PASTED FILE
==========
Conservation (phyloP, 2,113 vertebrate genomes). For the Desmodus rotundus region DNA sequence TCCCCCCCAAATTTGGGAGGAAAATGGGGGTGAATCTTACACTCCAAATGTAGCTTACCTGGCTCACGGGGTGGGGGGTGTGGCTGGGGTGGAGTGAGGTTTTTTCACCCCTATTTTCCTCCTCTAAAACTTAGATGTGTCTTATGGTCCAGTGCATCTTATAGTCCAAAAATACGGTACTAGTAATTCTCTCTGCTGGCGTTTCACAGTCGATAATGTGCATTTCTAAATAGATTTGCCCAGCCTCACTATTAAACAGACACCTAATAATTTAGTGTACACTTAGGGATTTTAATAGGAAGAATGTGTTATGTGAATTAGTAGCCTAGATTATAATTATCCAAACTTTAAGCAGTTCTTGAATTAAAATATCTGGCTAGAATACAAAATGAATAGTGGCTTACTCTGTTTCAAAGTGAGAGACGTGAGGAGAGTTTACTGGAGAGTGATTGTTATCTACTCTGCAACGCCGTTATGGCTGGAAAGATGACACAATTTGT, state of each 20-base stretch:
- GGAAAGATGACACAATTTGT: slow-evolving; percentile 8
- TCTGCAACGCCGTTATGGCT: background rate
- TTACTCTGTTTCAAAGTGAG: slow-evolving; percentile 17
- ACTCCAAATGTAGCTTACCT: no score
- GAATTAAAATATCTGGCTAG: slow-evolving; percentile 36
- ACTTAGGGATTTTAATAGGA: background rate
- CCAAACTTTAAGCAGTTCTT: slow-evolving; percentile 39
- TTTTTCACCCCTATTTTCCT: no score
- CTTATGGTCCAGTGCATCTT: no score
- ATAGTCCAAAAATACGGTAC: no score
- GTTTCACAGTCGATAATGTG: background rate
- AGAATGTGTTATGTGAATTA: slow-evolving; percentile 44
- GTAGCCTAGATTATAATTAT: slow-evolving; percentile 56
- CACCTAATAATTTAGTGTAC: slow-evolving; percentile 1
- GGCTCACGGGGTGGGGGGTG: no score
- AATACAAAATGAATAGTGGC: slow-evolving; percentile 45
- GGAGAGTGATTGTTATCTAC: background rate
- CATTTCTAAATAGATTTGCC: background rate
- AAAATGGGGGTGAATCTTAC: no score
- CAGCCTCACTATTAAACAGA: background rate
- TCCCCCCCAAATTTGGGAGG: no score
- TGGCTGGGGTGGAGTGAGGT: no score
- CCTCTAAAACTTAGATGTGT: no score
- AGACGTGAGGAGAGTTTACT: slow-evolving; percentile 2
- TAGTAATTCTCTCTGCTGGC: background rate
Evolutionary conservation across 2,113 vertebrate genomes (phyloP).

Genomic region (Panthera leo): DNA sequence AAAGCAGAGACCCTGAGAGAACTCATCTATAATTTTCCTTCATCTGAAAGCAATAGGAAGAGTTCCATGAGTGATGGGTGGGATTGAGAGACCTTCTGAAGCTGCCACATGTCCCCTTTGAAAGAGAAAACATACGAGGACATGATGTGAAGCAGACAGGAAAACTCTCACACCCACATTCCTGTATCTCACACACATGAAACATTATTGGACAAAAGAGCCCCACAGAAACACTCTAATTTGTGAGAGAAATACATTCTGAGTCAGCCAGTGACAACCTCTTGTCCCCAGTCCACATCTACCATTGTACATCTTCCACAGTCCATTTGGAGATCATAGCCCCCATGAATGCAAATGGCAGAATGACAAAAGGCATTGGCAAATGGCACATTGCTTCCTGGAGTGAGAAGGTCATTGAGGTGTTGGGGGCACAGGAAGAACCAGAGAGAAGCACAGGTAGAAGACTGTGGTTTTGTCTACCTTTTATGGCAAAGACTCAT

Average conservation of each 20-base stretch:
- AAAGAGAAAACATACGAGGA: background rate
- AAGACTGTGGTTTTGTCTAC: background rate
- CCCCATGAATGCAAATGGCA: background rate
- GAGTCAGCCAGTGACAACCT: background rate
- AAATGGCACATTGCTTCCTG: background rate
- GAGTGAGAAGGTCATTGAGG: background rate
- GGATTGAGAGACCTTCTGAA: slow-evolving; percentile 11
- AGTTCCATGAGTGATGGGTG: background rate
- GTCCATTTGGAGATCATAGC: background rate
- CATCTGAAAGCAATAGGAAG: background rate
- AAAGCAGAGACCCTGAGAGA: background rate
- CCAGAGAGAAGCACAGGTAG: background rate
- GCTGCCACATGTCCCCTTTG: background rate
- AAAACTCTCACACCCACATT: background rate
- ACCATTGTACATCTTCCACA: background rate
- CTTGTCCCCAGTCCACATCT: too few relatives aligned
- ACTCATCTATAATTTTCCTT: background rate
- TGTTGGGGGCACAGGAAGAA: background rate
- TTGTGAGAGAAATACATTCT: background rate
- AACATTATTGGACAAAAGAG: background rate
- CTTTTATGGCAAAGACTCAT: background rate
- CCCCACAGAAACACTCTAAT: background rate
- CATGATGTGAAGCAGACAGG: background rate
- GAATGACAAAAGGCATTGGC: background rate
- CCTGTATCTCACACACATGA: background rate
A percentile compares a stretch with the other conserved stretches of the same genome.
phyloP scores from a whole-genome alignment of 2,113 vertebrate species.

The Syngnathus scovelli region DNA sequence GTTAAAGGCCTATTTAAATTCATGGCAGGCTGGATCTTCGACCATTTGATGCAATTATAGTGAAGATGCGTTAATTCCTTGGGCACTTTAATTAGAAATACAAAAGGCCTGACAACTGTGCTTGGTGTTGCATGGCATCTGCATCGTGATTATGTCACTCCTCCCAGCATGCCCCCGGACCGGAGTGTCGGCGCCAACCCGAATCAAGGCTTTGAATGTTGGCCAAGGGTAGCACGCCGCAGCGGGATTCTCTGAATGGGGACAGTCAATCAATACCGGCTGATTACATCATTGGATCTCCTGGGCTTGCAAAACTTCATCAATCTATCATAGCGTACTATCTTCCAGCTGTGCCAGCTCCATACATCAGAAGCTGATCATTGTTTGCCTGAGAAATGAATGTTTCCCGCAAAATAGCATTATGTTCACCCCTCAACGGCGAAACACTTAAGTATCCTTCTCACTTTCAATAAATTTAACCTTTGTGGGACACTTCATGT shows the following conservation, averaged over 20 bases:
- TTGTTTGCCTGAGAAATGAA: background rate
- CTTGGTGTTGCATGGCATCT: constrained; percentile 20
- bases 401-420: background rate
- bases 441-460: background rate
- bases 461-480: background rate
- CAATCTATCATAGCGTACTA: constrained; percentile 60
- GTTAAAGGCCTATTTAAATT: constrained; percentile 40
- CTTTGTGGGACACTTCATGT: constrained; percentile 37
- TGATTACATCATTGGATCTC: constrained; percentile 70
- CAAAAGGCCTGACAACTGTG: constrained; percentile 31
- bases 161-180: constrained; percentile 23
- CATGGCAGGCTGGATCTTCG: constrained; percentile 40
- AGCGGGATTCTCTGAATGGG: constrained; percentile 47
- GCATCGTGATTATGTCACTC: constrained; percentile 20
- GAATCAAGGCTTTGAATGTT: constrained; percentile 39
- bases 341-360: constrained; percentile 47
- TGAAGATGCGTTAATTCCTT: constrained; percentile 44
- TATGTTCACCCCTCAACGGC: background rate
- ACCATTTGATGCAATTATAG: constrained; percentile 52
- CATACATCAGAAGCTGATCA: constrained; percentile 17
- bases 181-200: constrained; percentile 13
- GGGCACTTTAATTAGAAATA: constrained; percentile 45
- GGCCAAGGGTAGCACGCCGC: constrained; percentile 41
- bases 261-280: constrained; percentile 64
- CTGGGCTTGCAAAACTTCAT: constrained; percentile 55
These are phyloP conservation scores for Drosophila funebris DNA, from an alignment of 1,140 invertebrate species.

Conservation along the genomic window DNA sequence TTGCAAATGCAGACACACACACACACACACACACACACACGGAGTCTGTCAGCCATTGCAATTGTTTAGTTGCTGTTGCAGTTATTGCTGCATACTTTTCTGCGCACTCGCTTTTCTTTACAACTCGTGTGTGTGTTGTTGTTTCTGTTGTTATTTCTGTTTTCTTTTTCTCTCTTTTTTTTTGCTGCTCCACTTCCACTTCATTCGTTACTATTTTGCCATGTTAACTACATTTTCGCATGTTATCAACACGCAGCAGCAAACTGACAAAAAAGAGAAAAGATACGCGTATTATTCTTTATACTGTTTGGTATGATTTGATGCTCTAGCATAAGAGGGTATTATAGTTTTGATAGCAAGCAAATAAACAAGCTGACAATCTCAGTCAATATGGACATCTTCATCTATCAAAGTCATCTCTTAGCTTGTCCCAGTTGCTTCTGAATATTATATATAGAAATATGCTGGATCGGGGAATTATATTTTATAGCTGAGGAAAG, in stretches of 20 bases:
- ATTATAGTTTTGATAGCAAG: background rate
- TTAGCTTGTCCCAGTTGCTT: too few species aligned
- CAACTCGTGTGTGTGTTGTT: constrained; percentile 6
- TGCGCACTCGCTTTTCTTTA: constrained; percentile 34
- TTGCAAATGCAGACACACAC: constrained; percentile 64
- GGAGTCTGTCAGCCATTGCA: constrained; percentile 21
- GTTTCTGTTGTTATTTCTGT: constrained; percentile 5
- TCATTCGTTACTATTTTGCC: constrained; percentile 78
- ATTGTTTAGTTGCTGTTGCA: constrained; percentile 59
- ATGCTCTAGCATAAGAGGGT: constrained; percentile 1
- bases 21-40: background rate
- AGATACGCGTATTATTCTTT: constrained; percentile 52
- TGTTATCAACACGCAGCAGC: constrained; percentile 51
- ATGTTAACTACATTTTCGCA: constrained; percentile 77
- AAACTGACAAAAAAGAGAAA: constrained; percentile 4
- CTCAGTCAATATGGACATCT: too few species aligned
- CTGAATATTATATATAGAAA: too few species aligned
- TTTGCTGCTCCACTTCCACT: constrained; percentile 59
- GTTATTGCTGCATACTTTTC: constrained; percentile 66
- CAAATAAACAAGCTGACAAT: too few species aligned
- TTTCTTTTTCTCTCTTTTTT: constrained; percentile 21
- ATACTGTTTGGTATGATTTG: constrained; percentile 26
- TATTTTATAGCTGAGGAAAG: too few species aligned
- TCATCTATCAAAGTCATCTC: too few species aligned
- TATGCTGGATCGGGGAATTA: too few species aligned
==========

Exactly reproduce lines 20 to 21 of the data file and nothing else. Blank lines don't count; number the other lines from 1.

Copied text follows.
- AAAATGGGGGTGAATCTTAC: no score
- CAGCCTCACTATTAAACAGA: background rate